3. Target Audience – Outlining your target audience will help better tailor your project to them. Outline specific insights and demographics including age, gender, income level, marital status and education level. Note the audience’s values, interests, wants and needs. Understanding your audience beforehand will assist your team in relaying your intended message to the right people. 
  4. Messaging & Tone – Clearly establish what messaging you want to deliver to your target audience. When they receive your message, how should they feel, think, want and do? What is their call to action? Include any brand guidelines or where to locate them. Following brand guidelines ensures the tone of your messaging matches that of your brand and keeps your messaging consistent across campaigns. 
  5. Assets & Deliverables – Describe all creative assets and deliverables. Specify asset requirements such as dimensions, number of versions and design elements.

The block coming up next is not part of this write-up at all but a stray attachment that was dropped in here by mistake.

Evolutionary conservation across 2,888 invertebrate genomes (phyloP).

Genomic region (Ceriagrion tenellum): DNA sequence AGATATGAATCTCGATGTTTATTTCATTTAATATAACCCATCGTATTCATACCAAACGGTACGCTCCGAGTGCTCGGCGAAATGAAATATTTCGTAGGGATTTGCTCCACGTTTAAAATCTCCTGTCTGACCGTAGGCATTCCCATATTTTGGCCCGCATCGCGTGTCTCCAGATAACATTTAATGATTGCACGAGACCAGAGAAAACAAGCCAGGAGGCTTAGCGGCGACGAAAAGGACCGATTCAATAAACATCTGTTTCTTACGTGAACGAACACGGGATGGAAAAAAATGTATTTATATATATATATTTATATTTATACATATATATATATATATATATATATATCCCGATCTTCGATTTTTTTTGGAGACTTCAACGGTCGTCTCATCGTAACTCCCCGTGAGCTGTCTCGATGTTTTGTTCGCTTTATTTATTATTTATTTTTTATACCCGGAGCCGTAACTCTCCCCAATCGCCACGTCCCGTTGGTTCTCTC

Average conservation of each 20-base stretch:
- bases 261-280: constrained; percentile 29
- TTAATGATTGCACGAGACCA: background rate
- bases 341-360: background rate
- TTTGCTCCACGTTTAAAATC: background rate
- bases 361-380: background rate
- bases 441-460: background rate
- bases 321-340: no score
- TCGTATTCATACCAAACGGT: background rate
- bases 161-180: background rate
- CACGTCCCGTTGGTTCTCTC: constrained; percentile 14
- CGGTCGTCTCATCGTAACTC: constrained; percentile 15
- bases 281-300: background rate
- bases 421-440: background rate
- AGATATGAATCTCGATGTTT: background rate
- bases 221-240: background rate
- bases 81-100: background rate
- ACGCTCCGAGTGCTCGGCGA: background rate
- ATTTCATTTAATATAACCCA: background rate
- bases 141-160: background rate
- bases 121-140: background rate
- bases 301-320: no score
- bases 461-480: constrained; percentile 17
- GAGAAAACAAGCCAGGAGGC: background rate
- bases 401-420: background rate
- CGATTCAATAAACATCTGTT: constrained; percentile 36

6. Stakeholders – Identify all important stakeholders upfront. Cross-functional team collaboration is almost always necessary with creative work, involving more than one department. Each team member should know what they’re individually responsible for.  
  7. Budget – Establishing a budget early on will help you stay in line financially and guide decision-making throughout the project.  
  8. Timeline – Keep your team on track by establishing an early timeline. Note an anticipated start and end date, then fill in as many important dates as possible within. This allows all team members to plan accordingly and will notify you of any potential conflicts.  
  9. Distribution process – Identify how your media assets will be communicated to your audience. Social media, email, blog and paid advertisements are just a few ways to distribute your messages. 


Social media platforms not only keep you connected with family and friends, but can also help you reach more people and grow your brand online. Through social media, you can: